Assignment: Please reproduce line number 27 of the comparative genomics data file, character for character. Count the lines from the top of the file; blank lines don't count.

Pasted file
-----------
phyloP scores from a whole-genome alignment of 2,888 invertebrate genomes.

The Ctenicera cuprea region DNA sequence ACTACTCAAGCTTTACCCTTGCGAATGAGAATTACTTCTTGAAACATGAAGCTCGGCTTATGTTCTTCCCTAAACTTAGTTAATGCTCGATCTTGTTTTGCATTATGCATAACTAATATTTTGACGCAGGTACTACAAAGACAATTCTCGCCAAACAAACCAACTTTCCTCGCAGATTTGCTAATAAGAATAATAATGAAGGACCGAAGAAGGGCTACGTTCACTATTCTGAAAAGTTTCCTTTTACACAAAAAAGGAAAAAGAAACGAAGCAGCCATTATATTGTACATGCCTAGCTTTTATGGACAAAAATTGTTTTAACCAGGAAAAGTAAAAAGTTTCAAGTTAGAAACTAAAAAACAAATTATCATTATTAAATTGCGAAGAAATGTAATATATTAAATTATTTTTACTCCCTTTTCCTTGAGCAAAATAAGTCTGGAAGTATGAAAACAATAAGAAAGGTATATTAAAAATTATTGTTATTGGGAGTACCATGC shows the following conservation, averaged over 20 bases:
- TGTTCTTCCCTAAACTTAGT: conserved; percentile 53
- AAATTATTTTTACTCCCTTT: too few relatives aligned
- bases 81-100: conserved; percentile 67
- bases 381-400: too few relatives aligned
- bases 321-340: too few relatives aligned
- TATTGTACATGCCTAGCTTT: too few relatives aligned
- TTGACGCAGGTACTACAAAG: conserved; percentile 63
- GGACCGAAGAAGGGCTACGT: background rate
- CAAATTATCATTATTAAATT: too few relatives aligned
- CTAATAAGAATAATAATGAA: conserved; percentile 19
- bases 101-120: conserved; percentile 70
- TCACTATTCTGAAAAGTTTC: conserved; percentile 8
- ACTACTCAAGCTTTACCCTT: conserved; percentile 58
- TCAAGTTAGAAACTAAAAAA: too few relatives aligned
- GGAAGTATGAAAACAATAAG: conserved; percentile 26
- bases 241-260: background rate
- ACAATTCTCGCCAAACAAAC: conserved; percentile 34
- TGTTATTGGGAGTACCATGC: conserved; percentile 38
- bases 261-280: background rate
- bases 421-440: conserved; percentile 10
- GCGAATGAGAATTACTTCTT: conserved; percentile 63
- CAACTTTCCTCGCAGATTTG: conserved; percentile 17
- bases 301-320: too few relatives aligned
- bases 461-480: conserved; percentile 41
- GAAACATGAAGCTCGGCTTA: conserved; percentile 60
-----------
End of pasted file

- GAAACATGAAGCTCGGCTTA: conserved; percentile 60